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  • Convoy



    I was surprised at how good this was considering all I was expecting was some 1970s nostalgia and corny trucker comedy, but it's a Peckinpah movie, and it does a great job of weaving in blue collar political themes, anti-authoritarianism, and showing police brutality as real and menacing all while having a laugh at the same time. It's more Sugarland Express than Smokey and the Bandit, and more genuine than both. Kris Kristofferson is perfectly cast as a hunky truck…

  • Quick Change

    Quick Change


    Bill Murray pulls a bank heist dressed as a clown. While the movie doesn't really work, you can tell it's trying, and it definitely has good moments. Many of those moments are in the bank itself, but the film loses lots of steam once it shifts from Clown Day Afternoon into a light-hearted and implausible variation of After Hours, and the chemistry between Murray and Geena Davis never really materializes, but it pulls everything together by the end and is entertaining.

  • Top Secret Affair

    Top Secret Affair


    Susan Hayward's a big magazine publisher out to write a hit piece on flawless army general Kirk Douglas. A surprisingly enjoyable romantic comedy that only slightly digs at the 1950s fetish for all things military, with Douglas doing a great job at being funny without overplaying it. He even shows off his skill with a bongo board. Hayward makes a suitable sparring partner. It was originally a project for Bogart and Bacall, but Bogart was too sick to do it.

  • Un Flic

    Un Flic


    Melville's final film is a divisive affair, and I'm not really a fan. The story is so routine and the emotions so spare that it feels more like a scrapbook of French noir memoirs. That's not to say there aren't beautiful images (Delon and Deneuve are more models than actors here) but while I've been impressed with Melville's cinematography in the past, here it just looks like they stuck a blue filter on the camera and called it a day.…

  • The Man Who Could Work Miracles

    The Man Who Could Work Miracles


    H.G. Wells might have great, visionary ideas, but he's no dramatist, which is obvious from his stilted script for Things to Come. The Man Who Could Work Miracles is the only other screenplay he wrote and is lesser known, but it works better as the scale is more modest and it adds a little comedy. Unfortunately, Wells would rather his characters talk big ideas than put them into action. The points he wants to make were handled much better in…

  • Fear of a Black Hat

    Fear of a Black Hat


    It doesn't try to hide the fact that it's just Spinal Tap with rap music (Spinal Rap?) but that's a good enough idea for a very funny and entertaining film (that seems largely forgotten, if it was ever known). Mockumentaries are a great way to go if you don't have a budget. I'm surprised director Rusty Cundieff (who also stars) hasn't gone on to better things - it's mostly TV directing.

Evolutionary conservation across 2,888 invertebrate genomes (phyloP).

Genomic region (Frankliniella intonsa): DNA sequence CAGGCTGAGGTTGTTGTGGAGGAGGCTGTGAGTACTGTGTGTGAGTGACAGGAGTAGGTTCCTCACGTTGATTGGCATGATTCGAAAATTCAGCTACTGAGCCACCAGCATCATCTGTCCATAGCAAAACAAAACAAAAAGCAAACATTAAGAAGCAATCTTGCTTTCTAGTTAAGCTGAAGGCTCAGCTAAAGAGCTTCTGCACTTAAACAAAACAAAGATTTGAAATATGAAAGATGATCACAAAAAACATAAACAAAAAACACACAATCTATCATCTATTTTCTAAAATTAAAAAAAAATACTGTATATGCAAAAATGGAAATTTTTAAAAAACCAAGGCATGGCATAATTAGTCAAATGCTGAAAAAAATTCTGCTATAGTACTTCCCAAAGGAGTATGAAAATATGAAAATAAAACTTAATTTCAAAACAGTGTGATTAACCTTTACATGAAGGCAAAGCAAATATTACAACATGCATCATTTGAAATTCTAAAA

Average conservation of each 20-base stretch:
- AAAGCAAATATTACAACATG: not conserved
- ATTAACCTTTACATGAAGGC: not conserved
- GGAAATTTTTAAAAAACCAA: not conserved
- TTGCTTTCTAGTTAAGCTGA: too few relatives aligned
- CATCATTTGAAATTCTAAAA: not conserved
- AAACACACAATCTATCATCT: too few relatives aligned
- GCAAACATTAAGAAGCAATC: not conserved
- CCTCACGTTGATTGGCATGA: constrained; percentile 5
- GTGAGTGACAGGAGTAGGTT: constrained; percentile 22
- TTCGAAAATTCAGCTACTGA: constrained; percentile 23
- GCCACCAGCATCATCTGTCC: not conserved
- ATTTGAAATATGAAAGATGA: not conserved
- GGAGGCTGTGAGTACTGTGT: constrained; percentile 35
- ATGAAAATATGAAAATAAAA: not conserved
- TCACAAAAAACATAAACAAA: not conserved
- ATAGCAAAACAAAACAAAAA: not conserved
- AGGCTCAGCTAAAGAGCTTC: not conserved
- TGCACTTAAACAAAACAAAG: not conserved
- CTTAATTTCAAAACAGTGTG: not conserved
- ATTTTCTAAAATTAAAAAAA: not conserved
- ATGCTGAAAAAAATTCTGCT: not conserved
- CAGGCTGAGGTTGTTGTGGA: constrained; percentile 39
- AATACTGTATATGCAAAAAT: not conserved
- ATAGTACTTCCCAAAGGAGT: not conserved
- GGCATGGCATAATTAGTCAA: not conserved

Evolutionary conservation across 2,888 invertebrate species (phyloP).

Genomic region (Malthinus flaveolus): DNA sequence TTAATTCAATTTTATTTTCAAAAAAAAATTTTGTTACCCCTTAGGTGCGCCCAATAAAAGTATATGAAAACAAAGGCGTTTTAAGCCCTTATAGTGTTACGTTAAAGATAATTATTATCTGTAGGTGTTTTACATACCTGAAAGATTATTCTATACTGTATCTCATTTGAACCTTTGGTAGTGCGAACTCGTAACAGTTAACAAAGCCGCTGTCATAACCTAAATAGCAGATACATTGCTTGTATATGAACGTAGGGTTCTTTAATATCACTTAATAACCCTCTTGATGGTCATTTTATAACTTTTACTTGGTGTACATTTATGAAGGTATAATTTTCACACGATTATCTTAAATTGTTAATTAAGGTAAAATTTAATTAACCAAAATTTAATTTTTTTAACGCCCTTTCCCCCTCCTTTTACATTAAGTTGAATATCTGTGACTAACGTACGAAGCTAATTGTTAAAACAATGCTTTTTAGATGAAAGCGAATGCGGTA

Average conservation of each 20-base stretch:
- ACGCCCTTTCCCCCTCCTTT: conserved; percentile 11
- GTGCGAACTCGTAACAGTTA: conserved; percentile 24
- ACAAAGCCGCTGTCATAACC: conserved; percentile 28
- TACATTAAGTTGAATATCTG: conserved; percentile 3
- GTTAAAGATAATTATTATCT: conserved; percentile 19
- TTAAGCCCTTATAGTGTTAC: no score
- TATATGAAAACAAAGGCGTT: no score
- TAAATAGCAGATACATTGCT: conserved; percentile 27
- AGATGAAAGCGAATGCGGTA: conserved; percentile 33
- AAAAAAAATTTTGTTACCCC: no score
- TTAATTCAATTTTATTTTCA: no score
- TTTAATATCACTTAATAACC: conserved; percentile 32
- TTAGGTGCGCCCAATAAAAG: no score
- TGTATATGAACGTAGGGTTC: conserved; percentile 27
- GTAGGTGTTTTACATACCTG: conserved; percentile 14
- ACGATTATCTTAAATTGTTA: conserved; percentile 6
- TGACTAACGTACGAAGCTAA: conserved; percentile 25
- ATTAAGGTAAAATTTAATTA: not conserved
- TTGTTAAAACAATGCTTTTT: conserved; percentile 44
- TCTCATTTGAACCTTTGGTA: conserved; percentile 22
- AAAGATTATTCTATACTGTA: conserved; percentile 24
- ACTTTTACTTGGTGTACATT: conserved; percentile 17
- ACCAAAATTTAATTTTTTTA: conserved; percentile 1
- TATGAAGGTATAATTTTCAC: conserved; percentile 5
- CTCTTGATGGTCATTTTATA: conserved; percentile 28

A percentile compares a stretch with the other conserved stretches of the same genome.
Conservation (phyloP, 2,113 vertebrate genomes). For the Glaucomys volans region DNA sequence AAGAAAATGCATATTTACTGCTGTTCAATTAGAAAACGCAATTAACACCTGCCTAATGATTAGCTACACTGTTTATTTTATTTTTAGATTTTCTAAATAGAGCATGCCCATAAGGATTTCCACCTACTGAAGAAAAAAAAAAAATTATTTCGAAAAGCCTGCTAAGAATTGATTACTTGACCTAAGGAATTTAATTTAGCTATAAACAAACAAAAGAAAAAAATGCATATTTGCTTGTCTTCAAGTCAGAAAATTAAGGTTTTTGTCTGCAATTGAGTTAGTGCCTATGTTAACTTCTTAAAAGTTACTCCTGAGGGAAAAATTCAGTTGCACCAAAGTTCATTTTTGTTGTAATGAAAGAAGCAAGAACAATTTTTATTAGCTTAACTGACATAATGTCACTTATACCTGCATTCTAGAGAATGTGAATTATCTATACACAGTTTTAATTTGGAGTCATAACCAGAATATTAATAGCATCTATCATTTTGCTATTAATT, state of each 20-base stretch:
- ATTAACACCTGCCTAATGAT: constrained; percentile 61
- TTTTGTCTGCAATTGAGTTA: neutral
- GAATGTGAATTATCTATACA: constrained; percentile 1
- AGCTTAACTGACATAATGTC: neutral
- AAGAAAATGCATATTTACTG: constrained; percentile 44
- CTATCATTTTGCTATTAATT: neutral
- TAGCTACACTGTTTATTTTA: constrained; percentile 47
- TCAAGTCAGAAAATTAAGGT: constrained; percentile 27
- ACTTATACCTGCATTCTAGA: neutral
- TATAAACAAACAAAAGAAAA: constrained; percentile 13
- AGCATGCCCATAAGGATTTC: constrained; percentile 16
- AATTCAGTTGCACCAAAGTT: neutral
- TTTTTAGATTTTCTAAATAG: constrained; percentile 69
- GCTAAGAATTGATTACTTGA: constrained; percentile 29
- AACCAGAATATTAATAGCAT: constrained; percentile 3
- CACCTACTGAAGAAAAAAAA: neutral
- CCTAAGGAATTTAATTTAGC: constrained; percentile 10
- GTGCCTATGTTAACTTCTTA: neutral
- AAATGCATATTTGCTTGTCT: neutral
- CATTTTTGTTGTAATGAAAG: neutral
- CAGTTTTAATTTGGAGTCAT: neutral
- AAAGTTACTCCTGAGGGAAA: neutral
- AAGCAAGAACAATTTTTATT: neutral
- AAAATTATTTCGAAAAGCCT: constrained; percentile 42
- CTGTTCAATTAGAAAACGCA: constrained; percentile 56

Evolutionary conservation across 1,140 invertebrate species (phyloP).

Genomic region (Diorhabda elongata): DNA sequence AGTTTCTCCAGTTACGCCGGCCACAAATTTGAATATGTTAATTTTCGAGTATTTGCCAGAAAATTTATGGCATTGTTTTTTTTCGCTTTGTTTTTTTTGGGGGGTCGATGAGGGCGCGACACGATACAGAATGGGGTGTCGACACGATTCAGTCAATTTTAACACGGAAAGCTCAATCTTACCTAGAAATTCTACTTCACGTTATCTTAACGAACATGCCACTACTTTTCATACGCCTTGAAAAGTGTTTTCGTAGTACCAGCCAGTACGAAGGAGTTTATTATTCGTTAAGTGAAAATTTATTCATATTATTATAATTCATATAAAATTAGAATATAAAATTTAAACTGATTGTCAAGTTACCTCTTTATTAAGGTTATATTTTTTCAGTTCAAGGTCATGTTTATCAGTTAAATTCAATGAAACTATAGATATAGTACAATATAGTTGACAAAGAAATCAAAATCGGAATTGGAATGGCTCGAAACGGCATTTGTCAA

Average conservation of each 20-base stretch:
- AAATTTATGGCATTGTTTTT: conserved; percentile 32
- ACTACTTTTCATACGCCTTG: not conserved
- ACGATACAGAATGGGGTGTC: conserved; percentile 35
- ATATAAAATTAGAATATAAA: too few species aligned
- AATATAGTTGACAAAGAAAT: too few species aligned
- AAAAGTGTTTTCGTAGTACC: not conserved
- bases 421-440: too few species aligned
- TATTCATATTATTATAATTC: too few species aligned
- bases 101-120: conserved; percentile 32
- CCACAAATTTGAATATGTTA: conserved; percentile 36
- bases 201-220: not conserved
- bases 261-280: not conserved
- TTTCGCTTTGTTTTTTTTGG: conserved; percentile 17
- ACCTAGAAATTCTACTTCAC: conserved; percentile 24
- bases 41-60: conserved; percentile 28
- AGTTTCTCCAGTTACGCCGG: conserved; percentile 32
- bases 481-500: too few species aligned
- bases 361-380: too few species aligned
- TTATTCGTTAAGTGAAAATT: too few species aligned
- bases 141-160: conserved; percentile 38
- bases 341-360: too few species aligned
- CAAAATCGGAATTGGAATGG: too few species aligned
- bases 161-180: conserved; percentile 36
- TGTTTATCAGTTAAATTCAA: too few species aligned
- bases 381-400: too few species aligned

• The Bad Sleep Well

    The Bad Sleep Well


    A complicated revenge movie with Toshiro Mifune all cleaned up and looking nerdy with glasses. It's a scathing dive into nepotism and big business corruption in post-war Japan that felt very modern. Trump would relish the Japanese loyalty to their bureaucratic overlords. It's loosely based on Hamlet, but not enough to call it an adaptation.

  • Men Are Not Gods

    Men Are Not Gods


    Miriam Hopkins falls in love with an actor playing Othello, and Desdemona is the actor's wife. Implausible, weak, and misogynistic love triangle story that was done better with Ronald Coleman in A Double Life. Hopkins is out of place in a British film and tries too hard to make everything funny. Rex Harrison is also there being loud and obnoxious. The only good part is the opening scene with the theatre critic.

  • These Three

    These Three


    The first film version of Lillian Hellman's The Children's Hour, all scrubbed clean of lesbianism thanks to the production code. Hints of forbidden love still remain though if you look hard for it. It's a solid drama with some chemistry between Merle Oberon and Miriam Hopkins, although Oberon's arch mid-Atlantic dialect is thoroughly irritating. The third of "These Three" (a terrible title!) is an easy-going Joel McCrae as the country doctor - a love triangle that closely resembles DH Lawrence's…

  • Münchhausen



    A lavish, gorgeous spectacle of a film, but it's so highly episodic that the plot feels like it's going nowhere. There's enough clever fantasy to the story and the storytelling to keep you entertained though. It really just made me more impressed with what Terry Gilliam did with the same material. Even though Gilliam's version also had an episodic feel, it at least has a much stronger arc and a really great performance from John Neville.

  • Ready Player One

    Ready Player One


    "Ready Player One" is "Willy Wonka" meets "Roger Rabbit," and I suspect both of them appear in this movie somewhere. While I could find a dozen points to complain about - the bland main character, the standard plot, the too easy romance, the unabashed commercialism - it's so thoroughly entertaining from start to finish that I didn't much care. The film is full of incredible images inspired by the video game artwork used to entice you into playing a game…

  • The Death of Stalin

    The Death of Stalin


    Who would have thought you could wring a hilarious comedy out of the death of Joseph Stalin? Historical fudging aside, it perfectly captures the Soviet empire and all the fear-induced scrambling, scheming, and backstabbing of Russia's top leaders. I suspect Trump's White House is very similar - minus all the executions. My only real criticism is that I've also seen Iannucci's "In the Loop," and while it is also brilliantly funny, you can see it leaning on the exact same…